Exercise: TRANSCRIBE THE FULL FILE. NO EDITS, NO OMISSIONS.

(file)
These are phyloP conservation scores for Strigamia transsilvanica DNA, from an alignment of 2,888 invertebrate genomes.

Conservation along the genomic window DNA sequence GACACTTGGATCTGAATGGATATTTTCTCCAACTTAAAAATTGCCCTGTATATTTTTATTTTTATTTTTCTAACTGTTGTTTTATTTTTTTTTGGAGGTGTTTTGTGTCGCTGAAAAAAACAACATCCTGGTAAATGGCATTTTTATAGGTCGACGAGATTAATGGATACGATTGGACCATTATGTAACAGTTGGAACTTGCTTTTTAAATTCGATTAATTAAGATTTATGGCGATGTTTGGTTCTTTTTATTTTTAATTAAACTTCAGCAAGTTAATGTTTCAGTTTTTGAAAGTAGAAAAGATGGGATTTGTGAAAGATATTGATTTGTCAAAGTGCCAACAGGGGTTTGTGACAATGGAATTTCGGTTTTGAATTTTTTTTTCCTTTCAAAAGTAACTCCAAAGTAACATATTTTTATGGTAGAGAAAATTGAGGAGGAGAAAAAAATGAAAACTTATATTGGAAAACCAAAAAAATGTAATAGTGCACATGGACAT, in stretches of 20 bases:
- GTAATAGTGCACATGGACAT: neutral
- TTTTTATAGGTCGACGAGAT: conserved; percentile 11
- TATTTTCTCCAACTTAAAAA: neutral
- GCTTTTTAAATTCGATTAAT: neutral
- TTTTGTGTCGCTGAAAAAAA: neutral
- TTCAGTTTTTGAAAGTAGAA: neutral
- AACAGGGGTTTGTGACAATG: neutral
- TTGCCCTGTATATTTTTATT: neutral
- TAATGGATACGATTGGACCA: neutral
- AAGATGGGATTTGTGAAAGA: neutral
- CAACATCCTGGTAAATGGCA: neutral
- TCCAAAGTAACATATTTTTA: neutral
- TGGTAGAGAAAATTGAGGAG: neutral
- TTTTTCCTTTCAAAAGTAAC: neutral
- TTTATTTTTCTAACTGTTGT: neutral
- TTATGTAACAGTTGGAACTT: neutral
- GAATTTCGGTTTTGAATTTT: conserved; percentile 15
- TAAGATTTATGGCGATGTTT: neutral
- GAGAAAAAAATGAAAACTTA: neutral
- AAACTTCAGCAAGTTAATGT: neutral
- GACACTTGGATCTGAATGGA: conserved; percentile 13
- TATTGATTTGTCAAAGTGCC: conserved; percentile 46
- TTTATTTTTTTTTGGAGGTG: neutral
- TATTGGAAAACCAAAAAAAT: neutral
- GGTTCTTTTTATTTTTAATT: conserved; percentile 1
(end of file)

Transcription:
These are phyloP conservation scores for Strigamia transsilvanica DNA, from an alignment of 2,888 invertebrate genomes.

Conservation along the genomic window DNA sequence GACACTTGGATCTGAATGGATATTTTCTCCAACTTAAAAATTGCCCTGTATATTTTTATTTTTATTTTTCTAACTGTTGTTTTATTTTTTTTTGGAGGTGTTTTGTGTCGCTGAAAAAAACAACATCCTGGTAAATGGCATTTTTATAGGTCGACGAGATTAATGGATACGATTGGACCATTATGTAACAGTTGGAACTTGCTTTTTAAATTCGATTAATTAAGATTTATGGCGATGTTTGGTTCTTTTTATTTTTAATTAAACTTCAGCAAGTTAATGTTTCAGTTTTTGAAAGTAGAAAAGATGGGATTTGTGAAAGATATTGATTTGTCAAAGTGCCAACAGGGGTTTGTGACAATGGAATTTCGGTTTTGAATTTTTTTTTCCTTTCAAAAGTAACTCCAAAGTAACATATTTTTATGGTAGAGAAAATTGAGGAGGAGAAAAAAATGAAAACTTATATTGGAAAACCAAAAAAATGTAATAGTGCACATGGACAT, in stretches of 20 bases:
- GTAATAGTGCACATGGACAT: neutral
- TTTTTATAGGTCGACGAGAT: conserved; percentile 11
- TATTTTCTCCAACTTAAAAA: neutral
- GCTTTTTAAATTCGATTAAT: neutral
- TTTTGTGTCGCTGAAAAAAA: neutral
- TTCAGTTTTTGAAAGTAGAA: neutral
- AACAGGGGTTTGTGACAATG: neutral
- TTGCCCTGTATATTTTTATT: neutral
- TAATGGATACGATTGGACCA: neutral
- AAGATGGGATTTGTGAAAGA: neutral
- CAACATCCTGGTAAATGGCA: neutral
- TCCAAAGTAACATATTTTTA: neutral
- TGGTAGAGAAAATTGAGGAG: neutral
- TTTTTCCTTTCAAAAGTAAC: neutral
- TTTATTTTTCTAACTGTTGT: neutral
- TTATGTAACAGTTGGAACTT: neutral
- GAATTTCGGTTTTGAATTTT: conserved; percentile 15
- TAAGATTTATGGCGATGTTT: neutral
- GAGAAAAAAATGAAAACTTA: neutral
- AAACTTCAGCAAGTTAATGT: neutral
- GACACTTGGATCTGAATGGA: conserved; percentile 13
- TATTGATTTGTCAAAGTGCC: conserved; percentile 46
- TTTATTTTTTTTTGGAGGTG: neutral
- TATTGGAAAACCAAAAAAAT: neutral
- GGTTCTTTTTATTTTTAATT: conserved; percentile 1